Young people leaving care forced into â€˜unsafe housing'
A report has found that young care leavers are being forced to live in ‘unsafe housing’ where they feel ‘lonely and scared’ and are at an increased risk of homelessness.
Research by Charity Action for Children has lead the charity to urge policymakers to improve support systems and take care of young people’s emotional and mental well-being to prevent them from failing through the net, reports Inside Housing.
‘The most vulnerable young people who have been in care are forced to grow up too quickly,’ the charity’s paper said. ‘Too many young people who have left care live in unsafe housing, where they feel lonely and scared. They move frequently and many experience periods of homelessness.’
Figures from the Department for Education show the number of care leavers in unsuitable accommodation has risen from 600 to 840 between 2010 and 2013.
The report found that housing for care leavers was often isolated and in run down communities, with care leavers finding themselves in risky environments. When young people refused to live in unsafe accommodation they would lose their place on the housing waiting list.
A spokesperson for Action for Children said: “Children and young people need to feel loved, secure and safe. When the state takes on the role of parent it should ensure that children receive the nurture and security that their families are not able to offer, no matter how complex their lives are.”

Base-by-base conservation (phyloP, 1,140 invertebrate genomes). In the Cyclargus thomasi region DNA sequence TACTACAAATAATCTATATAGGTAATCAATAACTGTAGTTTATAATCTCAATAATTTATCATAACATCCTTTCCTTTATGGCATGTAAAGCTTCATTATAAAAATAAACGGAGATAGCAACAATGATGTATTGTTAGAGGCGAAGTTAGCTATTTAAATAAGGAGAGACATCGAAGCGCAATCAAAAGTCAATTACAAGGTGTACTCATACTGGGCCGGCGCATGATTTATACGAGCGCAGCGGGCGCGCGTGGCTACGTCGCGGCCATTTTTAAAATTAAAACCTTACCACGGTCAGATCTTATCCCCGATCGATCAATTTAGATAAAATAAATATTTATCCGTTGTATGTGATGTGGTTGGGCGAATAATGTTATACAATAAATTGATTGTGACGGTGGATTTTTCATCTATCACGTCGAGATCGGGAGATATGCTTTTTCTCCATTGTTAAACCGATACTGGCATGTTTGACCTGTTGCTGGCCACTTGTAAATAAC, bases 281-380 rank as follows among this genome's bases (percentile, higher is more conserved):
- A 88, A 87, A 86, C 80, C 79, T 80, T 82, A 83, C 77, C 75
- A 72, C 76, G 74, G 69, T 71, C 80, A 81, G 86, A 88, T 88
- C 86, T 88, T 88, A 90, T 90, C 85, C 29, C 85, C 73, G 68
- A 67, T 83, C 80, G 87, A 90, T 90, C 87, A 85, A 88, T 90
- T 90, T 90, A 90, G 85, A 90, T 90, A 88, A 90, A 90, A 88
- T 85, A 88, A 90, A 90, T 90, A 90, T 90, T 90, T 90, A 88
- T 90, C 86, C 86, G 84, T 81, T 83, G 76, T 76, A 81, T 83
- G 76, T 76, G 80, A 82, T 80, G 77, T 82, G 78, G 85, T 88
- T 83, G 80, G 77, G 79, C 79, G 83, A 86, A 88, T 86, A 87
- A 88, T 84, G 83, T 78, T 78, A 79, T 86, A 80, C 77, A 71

A Department for Education spokesperson said: “We have significantly improved the support on offer to young people leaving care. We have changed the rules so children can stay with their foster carers until they are 21 – and we believe no one should leave care until they are truly ready. We are committed to tackling the emotional needs of the most vulnerable young people, and local authorities must produce a care plan for all looked after children which ensures all of their needs are met. They must also be assigned their own social worker who will keep their case under review.”
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Responding to the DWP Consultation: Housing Benefit Reform - Supported Housing
"It was well-run, in a good location, and very useful. I've only one suggestion; as the session went on it would perhaps have been useful for bullet points of general agreement about what should be in the sector response to be displayed and added to as the session went on, maybe on a flip chart. Regarding your response paper, I particularly like the answer you give to question 9. In fact the general: "if it ain't broke don't fix it" response could be pushed harder."
M.P. - Adref Ltd